Skeptical Democratic senators are getting a chance to question President Donald Trump's pick for health secretary about what he'll do about rising drug prices and the future of "Obamacare."
Alex Azar's first confirmation hearing — before the Senate Health Education, Labor and Pensions Committee — was scheduled for Wednesday. The former drug company and government executive has the support of committee Republicans. He's signaling that he wants to shift away from partisanship, and some prominent Democrats seem to be willing to give him a chance.
"While there may be disagreements on policy, I do think he's willing to hear people out," says former Senate Majority Leader Tom Daschle, a Democrat who met with Azar recently and has known him for years.
"He's the best choice we have, given the current political situation," says Kavita Patel, a health care expert with the Brookings Institution, who worked in former President Barack Obama's administration and, before that, for the late Sen. Edward M. Kennedy.
All sides agree that Azar, 50, is headed for Senate confirmation, which would be his third after appointments to senior positions at the Department of Health and Human Services in the George W. Bush administration.
Nevertheless, he faces tough questioning, given the Senate's hyper-partisan atmosphere, which has sunk or battered other nominees.
Sen. Patty Murray of Washington, the health panel's ranking Democrat, has tweeted her intent to ask Azar if he would be a toady for Trump's "extreme, politically driven & harmful agenda." Sen. Elizabeth Warren, D-Mass., says she has "concerns" about whether Azar can deliver "better health care and lower drug prices."
In prepared remarks released Tuesday night, Azar said "drug prices are too high," placing the issue as his top priority. He shied away from detailed proposals, however, saying instead that he has the knowledge and experience to get drug companies, pharmacies, insurers and government programs to work toward solutions.
The Senate Finance Committee will hold another hearing on Azar soon and formally decide whether to send the nomination to the full Senate.
If confirmed, Azar would be Trump's second HHS secretary, replacing Tom Price, who resigned under pressure after using private charter flights at taxpayer expense.
Azar's career path could prove a challenge given Trump's vow to "drain the swamp" of Washington.
He'll face questions about whether his lucrative, decade-long stint as an executive with Indianapolis-based Eli Lilly and Co. will conflict with his work to lower drug prices. On Azar's watch, patient advocacy groups criticized Lilly for price increases to one of its biggest products: insulin.
In speeches while at the company, Azar questioned whether the government's regulatory machinery has kept up with the pace of scientific change, and he warned that price controls could stifle innovation — standard industry arguments.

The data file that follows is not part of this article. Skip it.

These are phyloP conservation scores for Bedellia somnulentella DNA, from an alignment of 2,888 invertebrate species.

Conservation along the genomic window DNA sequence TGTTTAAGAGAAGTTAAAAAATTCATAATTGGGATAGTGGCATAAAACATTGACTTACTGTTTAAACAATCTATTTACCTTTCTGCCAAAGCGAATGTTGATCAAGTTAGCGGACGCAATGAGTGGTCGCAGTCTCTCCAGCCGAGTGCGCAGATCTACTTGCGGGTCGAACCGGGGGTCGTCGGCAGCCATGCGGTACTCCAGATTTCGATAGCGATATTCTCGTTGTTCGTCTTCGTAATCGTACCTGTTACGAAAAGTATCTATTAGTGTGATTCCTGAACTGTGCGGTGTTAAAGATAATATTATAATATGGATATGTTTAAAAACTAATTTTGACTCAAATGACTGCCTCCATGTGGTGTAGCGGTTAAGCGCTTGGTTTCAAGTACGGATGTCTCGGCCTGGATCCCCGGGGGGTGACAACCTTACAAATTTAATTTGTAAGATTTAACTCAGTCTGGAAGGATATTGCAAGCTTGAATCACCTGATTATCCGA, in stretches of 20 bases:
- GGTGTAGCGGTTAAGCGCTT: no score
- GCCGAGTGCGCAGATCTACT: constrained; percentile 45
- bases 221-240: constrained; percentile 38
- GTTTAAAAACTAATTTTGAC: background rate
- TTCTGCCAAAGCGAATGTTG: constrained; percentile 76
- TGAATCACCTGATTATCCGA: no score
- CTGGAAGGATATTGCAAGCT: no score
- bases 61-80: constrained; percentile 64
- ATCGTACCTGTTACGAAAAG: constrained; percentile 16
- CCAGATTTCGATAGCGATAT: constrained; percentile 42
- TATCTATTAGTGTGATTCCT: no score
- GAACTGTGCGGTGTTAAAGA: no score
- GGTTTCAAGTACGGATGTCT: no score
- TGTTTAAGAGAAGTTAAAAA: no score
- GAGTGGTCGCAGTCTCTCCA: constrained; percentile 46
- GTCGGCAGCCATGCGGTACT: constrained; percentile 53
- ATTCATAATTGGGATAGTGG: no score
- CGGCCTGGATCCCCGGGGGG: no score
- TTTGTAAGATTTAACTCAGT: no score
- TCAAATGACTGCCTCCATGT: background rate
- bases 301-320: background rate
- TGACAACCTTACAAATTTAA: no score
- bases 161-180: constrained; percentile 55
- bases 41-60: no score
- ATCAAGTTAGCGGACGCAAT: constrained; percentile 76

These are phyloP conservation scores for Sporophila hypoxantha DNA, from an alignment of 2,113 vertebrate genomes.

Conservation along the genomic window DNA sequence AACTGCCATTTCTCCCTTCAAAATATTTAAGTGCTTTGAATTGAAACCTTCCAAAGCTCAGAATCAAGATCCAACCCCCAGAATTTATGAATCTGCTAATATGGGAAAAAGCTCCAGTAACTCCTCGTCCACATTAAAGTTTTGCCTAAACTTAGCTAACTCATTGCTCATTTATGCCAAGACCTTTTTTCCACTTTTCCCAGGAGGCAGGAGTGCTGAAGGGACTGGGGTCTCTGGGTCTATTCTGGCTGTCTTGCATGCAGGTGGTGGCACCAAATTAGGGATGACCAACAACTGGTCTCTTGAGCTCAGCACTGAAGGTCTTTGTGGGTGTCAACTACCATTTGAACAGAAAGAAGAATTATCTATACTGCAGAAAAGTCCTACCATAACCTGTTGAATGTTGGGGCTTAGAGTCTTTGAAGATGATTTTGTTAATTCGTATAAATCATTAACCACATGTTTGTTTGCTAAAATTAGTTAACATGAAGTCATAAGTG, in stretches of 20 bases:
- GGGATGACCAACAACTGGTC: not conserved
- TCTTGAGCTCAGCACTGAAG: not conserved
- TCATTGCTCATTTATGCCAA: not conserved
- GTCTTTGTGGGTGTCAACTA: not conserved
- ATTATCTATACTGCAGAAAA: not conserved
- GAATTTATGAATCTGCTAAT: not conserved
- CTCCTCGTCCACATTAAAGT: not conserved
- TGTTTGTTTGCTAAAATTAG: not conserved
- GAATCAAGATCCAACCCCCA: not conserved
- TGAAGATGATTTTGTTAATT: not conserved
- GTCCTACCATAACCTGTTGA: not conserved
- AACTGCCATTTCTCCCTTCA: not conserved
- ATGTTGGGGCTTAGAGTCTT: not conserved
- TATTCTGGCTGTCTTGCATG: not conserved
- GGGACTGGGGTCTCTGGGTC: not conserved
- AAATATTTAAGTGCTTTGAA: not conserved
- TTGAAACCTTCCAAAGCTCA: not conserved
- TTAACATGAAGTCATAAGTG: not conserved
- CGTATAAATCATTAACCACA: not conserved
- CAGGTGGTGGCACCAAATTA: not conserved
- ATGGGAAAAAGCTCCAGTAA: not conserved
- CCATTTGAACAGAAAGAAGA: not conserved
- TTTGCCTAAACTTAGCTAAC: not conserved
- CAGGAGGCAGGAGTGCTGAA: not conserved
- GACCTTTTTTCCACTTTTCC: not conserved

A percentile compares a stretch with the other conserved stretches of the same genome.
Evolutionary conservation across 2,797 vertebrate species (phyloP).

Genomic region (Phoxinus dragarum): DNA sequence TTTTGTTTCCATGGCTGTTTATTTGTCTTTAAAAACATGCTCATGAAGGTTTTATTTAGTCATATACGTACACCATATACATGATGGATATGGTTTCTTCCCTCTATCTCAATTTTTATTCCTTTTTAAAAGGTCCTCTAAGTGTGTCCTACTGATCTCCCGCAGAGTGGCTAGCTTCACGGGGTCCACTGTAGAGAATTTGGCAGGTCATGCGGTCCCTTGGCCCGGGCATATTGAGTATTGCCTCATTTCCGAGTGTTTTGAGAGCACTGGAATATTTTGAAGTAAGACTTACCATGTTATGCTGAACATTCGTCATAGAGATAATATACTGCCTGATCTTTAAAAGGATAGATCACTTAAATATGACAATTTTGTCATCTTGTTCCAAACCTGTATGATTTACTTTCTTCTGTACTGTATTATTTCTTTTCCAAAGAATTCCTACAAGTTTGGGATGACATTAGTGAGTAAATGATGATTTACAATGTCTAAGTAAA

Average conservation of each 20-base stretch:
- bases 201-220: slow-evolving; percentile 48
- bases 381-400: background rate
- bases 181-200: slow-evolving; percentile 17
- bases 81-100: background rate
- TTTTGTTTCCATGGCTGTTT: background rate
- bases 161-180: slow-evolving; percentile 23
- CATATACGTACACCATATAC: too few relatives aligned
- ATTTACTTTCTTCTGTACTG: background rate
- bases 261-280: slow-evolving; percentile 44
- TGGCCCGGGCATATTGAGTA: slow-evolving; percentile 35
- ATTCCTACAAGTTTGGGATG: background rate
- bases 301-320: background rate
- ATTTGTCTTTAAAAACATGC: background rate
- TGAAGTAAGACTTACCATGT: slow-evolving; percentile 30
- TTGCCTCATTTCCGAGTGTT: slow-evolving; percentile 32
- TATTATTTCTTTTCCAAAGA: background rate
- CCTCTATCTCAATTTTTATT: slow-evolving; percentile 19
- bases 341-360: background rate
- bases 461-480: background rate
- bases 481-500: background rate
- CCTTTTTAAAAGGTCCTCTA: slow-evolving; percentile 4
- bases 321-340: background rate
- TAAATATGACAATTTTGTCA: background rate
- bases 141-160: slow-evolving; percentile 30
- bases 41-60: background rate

"Will he carry pharma's water? I don't think so, based on my interactions with him," says former Senate Majority Leader Bill Frist, a Republican from Tennessee. Like Daschle, he is active in the Bipartisan Policy Center, a Washington think tank.
Before resigning from Eli Lilly earlier this year, Azar built a financial portfolio now worth $9.5 million to $20.6 million, according to disclosure records filed with the Office of Government Ethics. He also was paid nearly $2 million in his final year at the company, received a $1.6 million severance and sold off more than $3.4 million in Lilly stock. He also declared $100,000 to $1 million in capital gains from the sales, along with millions more in stock and bond holdings.
Azar is an Ivy League-educated lawyer with conservative credentials. Early on he built connections in Republican circles — he clerked for Supreme Court Justice Antonin Scalia, worked under Kenneth Starr during the Whitewater probe of President Bill Clinton's land deals and raised campaign cash for GOP presidential candidates Mitt Romney and Jeb Bush.
His previous posts at HHS allowed him to build relationships with Democrats, too. Daschle said he worked most closely with Azar in 2001, when Daschle was a South Dakota senator and anthrax was found in his office. Azar was then the HHS general counsel. Four years later, he was confirmed as deputy secretary of the agency.
Dan Mendelson, president of the consulting firm Avalere Health and a Clinton administration veteran, said Azar's credibility comes from an understanding of federal programs and HHS divisions like Medicare, Medicaid and the Food and Drug Administration.
"He has policy wonk credentials," says Mendelson, a Democrat who has known Azar for about 20 years and considers him a friend. "I can't think of a better person to tackle the opioids crisis, for example, because he understands all the different levers."